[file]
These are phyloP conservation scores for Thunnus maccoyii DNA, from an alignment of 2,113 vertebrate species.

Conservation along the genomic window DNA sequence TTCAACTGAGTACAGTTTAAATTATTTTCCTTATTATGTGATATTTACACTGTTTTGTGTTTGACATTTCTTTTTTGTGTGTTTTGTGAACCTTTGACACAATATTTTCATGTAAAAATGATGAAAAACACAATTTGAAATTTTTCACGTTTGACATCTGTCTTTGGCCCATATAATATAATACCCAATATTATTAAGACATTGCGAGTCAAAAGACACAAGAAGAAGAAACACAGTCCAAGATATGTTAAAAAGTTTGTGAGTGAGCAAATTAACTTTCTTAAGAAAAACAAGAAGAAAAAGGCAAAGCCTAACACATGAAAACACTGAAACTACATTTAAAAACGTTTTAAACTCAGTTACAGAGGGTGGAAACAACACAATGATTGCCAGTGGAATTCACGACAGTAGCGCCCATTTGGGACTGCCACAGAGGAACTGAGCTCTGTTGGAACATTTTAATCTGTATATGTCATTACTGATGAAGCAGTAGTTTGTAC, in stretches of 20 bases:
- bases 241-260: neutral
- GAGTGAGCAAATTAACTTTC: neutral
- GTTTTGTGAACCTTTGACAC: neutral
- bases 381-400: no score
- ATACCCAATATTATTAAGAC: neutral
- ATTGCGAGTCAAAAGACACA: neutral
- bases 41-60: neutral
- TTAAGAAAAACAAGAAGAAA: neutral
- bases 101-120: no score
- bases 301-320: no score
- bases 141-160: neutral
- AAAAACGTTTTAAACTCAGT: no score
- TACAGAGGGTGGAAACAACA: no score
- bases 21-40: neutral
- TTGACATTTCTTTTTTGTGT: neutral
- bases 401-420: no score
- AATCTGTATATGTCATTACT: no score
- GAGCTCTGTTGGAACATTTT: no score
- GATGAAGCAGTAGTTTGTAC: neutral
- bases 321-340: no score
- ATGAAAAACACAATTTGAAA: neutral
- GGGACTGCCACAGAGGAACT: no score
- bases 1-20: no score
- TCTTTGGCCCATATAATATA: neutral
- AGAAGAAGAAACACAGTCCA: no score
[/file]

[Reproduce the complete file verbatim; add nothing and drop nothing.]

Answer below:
These are phyloP conservation scores for Thunnus maccoyii DNA, from an alignment of 2,113 vertebrate species.

Conservation along the genomic window DNA sequence TTCAACTGAGTACAGTTTAAATTATTTTCCTTATTATGTGATATTTACACTGTTTTGTGTTTGACATTTCTTTTTTGTGTGTTTTGTGAACCTTTGACACAATATTTTCATGTAAAAATGATGAAAAACACAATTTGAAATTTTTCACGTTTGACATCTGTCTTTGGCCCATATAATATAATACCCAATATTATTAAGACATTGCGAGTCAAAAGACACAAGAAGAAGAAACACAGTCCAAGATATGTTAAAAAGTTTGTGAGTGAGCAAATTAACTTTCTTAAGAAAAACAAGAAGAAAAAGGCAAAGCCTAACACATGAAAACACTGAAACTACATTTAAAAACGTTTTAAACTCAGTTACAGAGGGTGGAAACAACACAATGATTGCCAGTGGAATTCACGACAGTAGCGCCCATTTGGGACTGCCACAGAGGAACTGAGCTCTGTTGGAACATTTTAATCTGTATATGTCATTACTGATGAAGCAGTAGTTTGTAC, in stretches of 20 bases:
- bases 241-260: neutral
- GAGTGAGCAAATTAACTTTC: neutral
- GTTTTGTGAACCTTTGACAC: neutral
- bases 381-400: no score
- ATACCCAATATTATTAAGAC: neutral
- ATTGCGAGTCAAAAGACACA: neutral
- bases 41-60: neutral
- TTAAGAAAAACAAGAAGAAA: neutral
- bases 101-120: no score
- bases 301-320: no score
- bases 141-160: neutral
- AAAAACGTTTTAAACTCAGT: no score
- TACAGAGGGTGGAAACAACA: no score
- bases 21-40: neutral
- TTGACATTTCTTTTTTGTGT: neutral
- bases 401-420: no score
- AATCTGTATATGTCATTACT: no score
- GAGCTCTGTTGGAACATTTT: no score
- GATGAAGCAGTAGTTTGTAC: neutral
- bases 321-340: no score
- ATGAAAAACACAATTTGAAA: neutral
- GGGACTGCCACAGAGGAACT: no score
- bases 1-20: no score
- TCTTTGGCCCATATAATATA: neutral
- AGAAGAAGAAACACAGTCCA: no score